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What could be better than bringing home a new puppy? There’s so much to love—all that jaw-dropping cuteness, the boundless energy, and those silly antics! But a puppy is a lot of responsibility too.
Your little furball will need all sorts of supplies from leashes to puppy chow, as well as veterinary care, plenty of walks, and good training. Use these new puppy care tips to help you give your little pal a great home.
Before you run out and adopt a new puppy, you need to make sure that this is the right decision for you and your family. Puppies need a lot of care, so everyone in your household should be on board and ready to help out.
If you don’t own your home, you should also talk to your landlord about getting a new puppy. It can be heartbreaking to bring home a new puppy only to find out that pets are not allowed.
Remember too that puppies don’t stay puppies forever. Depending on the breed you pick, your small friend could grow into a big adult dog. Make sure you have the space to accommodate a growing dog. Whether it's a backyard or nearby park, outdoor space is important for your four-legged friend to enjoy the fresh air and get lots of exercise.
You also need to be committed to keeping your puppy healthy over the long term. This means getting your puppy routine preventive care, such as yearly exams, vaccines, and annual heartworm testing. It can also mean paying for treatment when your puppy suffers from an unexpected injury or illness, which can be costly depending on the situation.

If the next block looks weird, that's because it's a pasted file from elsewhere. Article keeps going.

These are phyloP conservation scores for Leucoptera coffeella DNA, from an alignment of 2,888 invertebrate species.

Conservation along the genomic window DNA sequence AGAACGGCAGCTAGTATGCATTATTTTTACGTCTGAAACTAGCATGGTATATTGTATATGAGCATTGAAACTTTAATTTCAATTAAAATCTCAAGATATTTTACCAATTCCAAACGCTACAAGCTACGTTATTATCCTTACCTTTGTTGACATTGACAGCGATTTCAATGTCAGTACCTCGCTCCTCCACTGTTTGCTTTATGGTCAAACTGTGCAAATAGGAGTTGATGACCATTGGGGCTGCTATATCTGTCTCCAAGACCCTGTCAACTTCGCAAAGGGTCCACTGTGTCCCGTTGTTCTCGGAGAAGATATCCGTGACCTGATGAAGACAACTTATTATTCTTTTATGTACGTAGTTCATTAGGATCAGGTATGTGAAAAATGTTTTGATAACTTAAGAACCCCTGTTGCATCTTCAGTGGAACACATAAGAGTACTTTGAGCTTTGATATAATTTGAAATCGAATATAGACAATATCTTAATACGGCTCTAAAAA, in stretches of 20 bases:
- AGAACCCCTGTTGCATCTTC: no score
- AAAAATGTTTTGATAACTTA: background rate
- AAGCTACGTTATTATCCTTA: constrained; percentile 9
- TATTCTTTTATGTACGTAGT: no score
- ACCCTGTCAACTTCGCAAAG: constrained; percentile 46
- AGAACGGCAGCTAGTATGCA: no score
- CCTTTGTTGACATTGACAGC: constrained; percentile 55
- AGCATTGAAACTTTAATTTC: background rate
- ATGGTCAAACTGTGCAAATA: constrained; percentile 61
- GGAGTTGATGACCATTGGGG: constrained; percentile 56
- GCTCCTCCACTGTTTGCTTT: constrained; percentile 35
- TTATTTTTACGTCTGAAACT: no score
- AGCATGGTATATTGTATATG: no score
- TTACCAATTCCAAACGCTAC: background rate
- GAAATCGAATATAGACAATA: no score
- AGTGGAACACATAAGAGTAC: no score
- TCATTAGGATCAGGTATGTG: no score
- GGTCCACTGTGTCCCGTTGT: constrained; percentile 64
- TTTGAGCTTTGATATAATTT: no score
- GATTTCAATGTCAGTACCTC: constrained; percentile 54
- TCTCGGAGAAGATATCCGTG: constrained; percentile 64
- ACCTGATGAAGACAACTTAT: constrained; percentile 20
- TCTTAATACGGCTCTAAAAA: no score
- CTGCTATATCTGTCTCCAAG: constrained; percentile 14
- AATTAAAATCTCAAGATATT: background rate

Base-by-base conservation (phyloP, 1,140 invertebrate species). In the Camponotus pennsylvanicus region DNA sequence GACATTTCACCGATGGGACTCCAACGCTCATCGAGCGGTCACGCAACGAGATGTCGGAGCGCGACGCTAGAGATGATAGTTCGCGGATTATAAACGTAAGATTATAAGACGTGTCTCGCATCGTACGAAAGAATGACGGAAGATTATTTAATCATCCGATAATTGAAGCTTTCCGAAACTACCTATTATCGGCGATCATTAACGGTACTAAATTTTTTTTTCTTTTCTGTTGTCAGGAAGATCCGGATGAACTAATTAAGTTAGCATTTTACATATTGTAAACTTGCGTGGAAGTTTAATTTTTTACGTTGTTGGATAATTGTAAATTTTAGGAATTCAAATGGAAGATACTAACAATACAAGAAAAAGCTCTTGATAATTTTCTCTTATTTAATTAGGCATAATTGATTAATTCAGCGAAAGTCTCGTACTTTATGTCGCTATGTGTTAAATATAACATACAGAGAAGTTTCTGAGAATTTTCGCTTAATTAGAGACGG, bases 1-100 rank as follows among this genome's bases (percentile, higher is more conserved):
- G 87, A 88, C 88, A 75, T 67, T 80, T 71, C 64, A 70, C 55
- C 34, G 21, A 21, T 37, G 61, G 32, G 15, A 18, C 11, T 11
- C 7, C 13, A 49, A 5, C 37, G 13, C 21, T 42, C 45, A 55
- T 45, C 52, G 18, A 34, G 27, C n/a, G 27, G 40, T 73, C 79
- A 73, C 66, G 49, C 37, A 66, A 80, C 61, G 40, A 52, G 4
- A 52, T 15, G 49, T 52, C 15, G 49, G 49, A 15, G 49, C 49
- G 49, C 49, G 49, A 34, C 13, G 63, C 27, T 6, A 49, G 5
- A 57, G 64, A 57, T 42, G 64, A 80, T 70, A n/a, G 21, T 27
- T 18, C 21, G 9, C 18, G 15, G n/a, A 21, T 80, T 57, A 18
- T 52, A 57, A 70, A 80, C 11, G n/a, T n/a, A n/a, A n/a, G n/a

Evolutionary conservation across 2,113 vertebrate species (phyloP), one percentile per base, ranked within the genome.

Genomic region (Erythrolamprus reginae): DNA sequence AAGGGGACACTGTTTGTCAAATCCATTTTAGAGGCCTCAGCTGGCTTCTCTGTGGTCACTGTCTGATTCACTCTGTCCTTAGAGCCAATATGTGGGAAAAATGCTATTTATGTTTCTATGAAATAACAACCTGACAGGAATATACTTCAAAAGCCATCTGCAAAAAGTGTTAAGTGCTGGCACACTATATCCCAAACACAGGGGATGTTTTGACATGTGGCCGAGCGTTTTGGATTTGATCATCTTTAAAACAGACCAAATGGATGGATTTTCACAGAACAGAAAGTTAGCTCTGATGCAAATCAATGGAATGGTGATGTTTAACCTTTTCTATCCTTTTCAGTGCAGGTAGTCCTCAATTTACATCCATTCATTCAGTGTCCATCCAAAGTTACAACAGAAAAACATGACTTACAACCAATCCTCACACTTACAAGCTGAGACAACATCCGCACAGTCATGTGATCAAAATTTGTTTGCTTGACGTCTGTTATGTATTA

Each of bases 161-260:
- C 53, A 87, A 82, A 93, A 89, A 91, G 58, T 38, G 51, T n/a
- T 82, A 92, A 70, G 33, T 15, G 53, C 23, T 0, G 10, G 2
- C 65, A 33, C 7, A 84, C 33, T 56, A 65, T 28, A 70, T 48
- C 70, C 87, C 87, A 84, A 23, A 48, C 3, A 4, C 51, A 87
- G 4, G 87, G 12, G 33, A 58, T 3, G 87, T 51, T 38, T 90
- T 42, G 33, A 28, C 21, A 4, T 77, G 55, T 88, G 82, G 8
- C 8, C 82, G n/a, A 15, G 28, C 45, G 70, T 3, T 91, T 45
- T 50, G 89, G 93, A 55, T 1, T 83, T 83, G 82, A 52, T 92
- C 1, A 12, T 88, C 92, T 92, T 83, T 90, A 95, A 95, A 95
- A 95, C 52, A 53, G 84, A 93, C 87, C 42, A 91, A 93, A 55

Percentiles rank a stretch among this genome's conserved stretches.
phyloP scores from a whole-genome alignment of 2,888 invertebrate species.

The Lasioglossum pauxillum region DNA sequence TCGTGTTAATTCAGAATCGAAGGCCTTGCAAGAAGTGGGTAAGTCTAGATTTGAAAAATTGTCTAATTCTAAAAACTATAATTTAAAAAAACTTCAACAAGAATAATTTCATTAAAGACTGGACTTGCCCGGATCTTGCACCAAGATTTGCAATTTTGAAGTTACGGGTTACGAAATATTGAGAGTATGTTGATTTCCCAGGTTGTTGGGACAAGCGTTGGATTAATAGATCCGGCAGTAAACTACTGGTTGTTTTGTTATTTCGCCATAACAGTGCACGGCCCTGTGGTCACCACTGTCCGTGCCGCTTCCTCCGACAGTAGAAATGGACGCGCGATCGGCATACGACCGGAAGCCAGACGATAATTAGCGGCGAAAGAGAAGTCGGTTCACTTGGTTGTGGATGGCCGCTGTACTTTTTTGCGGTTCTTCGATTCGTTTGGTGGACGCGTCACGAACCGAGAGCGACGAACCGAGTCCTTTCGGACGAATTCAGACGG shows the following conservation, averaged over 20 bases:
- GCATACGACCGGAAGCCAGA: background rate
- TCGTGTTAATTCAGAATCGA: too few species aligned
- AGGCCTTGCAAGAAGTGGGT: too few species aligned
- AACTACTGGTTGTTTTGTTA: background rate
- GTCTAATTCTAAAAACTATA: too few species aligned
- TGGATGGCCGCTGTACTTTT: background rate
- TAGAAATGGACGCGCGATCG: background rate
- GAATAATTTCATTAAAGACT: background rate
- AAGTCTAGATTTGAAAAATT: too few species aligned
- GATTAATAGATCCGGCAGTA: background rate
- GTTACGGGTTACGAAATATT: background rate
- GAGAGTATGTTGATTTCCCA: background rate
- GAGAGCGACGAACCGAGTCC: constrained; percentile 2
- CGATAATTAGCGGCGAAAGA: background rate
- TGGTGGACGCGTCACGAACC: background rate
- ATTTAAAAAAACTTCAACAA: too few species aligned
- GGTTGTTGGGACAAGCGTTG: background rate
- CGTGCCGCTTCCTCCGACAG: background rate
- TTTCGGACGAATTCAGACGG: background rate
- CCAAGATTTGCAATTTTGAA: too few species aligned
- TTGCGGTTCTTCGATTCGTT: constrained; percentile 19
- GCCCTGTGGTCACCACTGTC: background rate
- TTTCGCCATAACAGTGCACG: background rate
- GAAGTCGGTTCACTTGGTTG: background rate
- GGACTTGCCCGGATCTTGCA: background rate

Once you’re set on adopting a new puppy, you can visit your local shelter to see who might be waiting for you. Shelters are great places to adopt from since you’ll be giving a deserving animal a loving home and helping to address pet overpopulation.
Every shelter will have its own adoption process, but it’s usually pretty straightforward. You’ll probably need to fill out an application, which will likely ask for your contact information, proof of age, and history of pet ownership. Some shelters have a waiting period, usually 24 hours or so, before you can bring your new puppy home. This is to help ensure that you’re sure about and comfortable with your decision.
There may also be a fee involved, but it’s usually less than if you had bought your puppy from a breeder or pet store. Some shelters also ask that new puppy parents cover any veterinary costs that their adoptee might have needed before the adoption.